Upon our completion of the tour we were each given a Miners certificate. Horary coal miners. I guess that means we can now officially work the mines. I asked Gavin what job he would do if he had to work in the mines. He immediately decided none, but if he had to he thought he would be the nipper. The nipper (no picture sorry) was in charge of manning the heavy doors at the mid section of the mine. Although he didn't have as much danger as the mule boy, he often had to sit in the dark for hours alone waiting for a coal cart to pass through. His meager pay was 11 cents an hour. The boys agreed that it was the easiest job, and "he gets to play with the rats." The average worker was paid $.18 an hour a Miner was paid $2.75 per day. Wow what a different time and what difficult work. I cannot remember the numbers or average of deaths loss to the mine per year but I do recall finding it incredibly shocking how many. I know it was somewhere over 100 per year.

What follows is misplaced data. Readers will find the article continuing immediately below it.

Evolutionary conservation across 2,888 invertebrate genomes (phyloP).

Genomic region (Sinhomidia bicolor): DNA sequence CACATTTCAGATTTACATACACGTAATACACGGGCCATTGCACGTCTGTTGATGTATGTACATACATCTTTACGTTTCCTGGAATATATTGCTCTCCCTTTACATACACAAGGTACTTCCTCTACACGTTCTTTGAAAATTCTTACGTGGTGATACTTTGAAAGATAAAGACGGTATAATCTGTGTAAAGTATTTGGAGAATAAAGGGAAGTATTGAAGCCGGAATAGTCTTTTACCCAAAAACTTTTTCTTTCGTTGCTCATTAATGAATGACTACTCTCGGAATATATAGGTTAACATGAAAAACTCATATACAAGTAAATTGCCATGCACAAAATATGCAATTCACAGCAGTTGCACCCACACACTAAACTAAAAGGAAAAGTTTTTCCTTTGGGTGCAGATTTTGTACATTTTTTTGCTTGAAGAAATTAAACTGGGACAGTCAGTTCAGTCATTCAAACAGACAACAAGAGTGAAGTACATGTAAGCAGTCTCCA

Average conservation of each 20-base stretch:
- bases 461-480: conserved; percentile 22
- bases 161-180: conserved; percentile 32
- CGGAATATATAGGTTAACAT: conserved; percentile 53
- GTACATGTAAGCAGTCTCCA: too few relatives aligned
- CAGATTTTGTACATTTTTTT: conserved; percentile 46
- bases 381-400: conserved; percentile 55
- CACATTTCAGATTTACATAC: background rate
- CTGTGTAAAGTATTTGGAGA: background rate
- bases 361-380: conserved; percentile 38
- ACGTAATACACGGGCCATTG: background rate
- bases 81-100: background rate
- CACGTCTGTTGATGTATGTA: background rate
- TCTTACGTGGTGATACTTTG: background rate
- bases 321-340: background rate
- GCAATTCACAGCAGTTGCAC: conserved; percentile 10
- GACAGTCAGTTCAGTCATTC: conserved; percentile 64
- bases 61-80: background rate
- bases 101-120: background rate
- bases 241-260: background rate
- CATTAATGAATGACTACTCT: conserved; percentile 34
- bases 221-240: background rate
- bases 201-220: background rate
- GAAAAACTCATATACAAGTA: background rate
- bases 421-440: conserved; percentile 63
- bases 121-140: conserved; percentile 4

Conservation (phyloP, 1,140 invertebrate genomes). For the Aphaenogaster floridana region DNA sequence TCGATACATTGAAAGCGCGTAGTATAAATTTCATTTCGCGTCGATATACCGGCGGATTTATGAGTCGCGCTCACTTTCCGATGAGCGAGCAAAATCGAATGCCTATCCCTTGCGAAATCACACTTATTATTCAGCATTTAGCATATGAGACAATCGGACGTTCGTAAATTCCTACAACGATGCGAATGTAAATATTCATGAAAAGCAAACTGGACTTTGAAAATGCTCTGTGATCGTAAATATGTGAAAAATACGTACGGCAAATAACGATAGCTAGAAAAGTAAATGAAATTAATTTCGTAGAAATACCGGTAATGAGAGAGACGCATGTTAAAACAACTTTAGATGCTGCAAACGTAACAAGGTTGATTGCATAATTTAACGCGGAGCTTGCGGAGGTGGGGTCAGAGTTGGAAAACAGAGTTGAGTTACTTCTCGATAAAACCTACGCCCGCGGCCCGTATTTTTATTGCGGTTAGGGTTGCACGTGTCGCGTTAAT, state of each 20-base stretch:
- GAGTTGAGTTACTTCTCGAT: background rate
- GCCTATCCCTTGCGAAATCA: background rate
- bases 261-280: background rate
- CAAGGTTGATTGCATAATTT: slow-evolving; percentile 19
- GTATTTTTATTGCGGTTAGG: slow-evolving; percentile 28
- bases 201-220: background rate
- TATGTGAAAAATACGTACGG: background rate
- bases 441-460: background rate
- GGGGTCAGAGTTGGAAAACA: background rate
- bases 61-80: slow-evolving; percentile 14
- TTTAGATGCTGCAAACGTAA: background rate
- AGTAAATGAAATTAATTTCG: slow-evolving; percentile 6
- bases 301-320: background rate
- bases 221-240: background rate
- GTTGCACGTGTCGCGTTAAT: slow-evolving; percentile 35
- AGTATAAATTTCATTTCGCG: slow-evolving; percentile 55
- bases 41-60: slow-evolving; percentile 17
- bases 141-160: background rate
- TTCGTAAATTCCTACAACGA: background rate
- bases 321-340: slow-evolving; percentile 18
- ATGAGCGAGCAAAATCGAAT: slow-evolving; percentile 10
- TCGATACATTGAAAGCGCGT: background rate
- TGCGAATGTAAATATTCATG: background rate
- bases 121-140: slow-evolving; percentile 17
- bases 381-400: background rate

When I visit places like this it always makes me think about the fortunate life we have today and how grateful I am to have things like labor laws, minimum wage, and safe environments to work in. I often think about what my life would be like, how awful it would be to have the foreman come to my home and to hear that my child had died in that dark awful place. I think about the daily dangers and again feel blessed with my life today. It was certainly an educational and interesting trip. I was so glad the boys were able to learn some thing about what America once was. The coal mines were one of this country's backbones to who we are today. Despite the truth about these jobs, we all enjoyed the day and were so incredibly happy to see the sun when we ascended from the deep dark.